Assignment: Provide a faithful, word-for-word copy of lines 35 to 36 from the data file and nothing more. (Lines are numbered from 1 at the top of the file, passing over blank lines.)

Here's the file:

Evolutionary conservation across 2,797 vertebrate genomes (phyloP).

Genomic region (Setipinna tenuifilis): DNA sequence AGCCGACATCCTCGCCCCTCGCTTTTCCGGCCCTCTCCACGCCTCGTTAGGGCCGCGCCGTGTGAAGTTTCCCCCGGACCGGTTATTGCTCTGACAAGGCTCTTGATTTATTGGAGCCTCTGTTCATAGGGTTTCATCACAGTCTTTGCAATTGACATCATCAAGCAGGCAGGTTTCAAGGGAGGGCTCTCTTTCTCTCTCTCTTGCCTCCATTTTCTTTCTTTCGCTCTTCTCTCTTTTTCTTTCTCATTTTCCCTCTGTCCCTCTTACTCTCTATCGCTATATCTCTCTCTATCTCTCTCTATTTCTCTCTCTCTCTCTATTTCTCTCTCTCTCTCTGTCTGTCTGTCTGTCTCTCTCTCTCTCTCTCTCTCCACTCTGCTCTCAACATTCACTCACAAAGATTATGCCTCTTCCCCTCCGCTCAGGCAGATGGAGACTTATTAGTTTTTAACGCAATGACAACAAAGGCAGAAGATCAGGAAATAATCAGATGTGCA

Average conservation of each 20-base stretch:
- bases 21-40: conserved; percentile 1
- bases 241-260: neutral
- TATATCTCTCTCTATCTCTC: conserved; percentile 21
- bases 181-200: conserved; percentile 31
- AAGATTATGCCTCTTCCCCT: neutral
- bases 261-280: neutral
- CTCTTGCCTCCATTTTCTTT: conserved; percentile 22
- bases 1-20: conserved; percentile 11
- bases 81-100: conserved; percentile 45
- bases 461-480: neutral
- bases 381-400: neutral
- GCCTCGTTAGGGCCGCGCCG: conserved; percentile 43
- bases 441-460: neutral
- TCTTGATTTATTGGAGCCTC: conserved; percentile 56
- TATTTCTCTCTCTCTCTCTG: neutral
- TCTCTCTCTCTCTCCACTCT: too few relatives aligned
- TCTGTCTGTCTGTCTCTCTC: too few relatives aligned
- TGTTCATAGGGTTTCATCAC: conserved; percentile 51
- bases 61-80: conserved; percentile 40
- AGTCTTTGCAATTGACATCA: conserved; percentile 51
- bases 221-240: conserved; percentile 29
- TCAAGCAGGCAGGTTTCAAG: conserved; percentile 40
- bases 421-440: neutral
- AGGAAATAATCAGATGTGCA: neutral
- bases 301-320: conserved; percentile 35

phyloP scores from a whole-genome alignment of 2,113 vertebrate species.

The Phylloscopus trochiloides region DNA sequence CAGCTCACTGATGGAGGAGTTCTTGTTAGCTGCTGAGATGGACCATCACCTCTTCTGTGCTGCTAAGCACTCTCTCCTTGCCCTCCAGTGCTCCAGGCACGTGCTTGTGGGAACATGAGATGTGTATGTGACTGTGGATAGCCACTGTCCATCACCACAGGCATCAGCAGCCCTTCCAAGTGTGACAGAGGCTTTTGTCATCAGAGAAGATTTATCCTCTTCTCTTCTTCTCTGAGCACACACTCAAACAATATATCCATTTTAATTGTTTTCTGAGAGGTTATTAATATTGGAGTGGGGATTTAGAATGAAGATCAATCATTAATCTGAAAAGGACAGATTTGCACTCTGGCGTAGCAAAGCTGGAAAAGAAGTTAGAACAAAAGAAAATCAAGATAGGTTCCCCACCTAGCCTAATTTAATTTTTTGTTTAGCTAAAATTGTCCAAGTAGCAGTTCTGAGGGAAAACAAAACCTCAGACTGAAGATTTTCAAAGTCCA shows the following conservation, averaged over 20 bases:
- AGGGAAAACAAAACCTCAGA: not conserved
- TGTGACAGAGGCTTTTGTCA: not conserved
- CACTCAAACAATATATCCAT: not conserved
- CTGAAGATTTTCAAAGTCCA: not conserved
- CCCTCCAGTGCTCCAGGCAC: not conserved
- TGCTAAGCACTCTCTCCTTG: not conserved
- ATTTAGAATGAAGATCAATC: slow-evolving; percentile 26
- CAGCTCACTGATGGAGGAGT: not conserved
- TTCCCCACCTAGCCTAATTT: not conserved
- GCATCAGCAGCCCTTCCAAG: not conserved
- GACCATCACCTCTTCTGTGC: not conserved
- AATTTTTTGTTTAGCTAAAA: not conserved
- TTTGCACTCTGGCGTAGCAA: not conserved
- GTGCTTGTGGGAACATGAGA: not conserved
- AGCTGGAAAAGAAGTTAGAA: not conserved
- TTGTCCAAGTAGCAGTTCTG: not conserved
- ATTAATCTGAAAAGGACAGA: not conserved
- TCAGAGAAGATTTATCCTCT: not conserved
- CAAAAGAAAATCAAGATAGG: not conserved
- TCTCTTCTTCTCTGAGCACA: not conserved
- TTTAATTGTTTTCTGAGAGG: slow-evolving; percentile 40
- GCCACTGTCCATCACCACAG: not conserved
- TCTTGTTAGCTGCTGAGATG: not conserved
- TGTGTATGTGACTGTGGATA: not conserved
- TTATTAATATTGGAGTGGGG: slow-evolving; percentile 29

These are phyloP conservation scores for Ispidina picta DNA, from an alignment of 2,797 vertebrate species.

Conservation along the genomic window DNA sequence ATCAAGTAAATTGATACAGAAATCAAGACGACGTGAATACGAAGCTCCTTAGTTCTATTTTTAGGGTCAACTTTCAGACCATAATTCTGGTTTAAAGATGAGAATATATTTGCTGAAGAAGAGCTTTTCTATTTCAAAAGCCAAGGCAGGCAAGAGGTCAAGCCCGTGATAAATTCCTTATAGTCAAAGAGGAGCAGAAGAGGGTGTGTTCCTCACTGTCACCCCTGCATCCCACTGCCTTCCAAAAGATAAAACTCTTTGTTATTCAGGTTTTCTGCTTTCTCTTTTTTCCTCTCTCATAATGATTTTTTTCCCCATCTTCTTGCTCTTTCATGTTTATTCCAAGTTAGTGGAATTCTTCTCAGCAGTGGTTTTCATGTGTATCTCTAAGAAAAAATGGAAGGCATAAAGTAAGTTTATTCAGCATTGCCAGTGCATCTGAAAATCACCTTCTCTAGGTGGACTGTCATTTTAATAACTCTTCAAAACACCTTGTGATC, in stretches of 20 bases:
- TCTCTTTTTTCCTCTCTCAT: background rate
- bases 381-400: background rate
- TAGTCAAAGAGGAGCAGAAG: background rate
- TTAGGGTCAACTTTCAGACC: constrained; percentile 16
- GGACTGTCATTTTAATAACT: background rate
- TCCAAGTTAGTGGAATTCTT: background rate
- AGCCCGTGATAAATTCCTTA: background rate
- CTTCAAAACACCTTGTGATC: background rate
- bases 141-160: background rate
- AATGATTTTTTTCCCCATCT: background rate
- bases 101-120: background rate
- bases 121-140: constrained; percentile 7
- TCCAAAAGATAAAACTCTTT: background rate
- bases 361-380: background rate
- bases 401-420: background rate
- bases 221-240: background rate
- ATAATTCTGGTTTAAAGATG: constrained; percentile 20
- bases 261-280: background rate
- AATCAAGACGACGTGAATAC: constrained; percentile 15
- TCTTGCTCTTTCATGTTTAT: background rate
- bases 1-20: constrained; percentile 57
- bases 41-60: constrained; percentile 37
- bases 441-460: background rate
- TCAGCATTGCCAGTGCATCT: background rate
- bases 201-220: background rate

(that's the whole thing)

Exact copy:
- CCCTCCAGTGCTCCAGGCAC: not conserved
- TGCTAAGCACTCTCTCCTTG: not conserved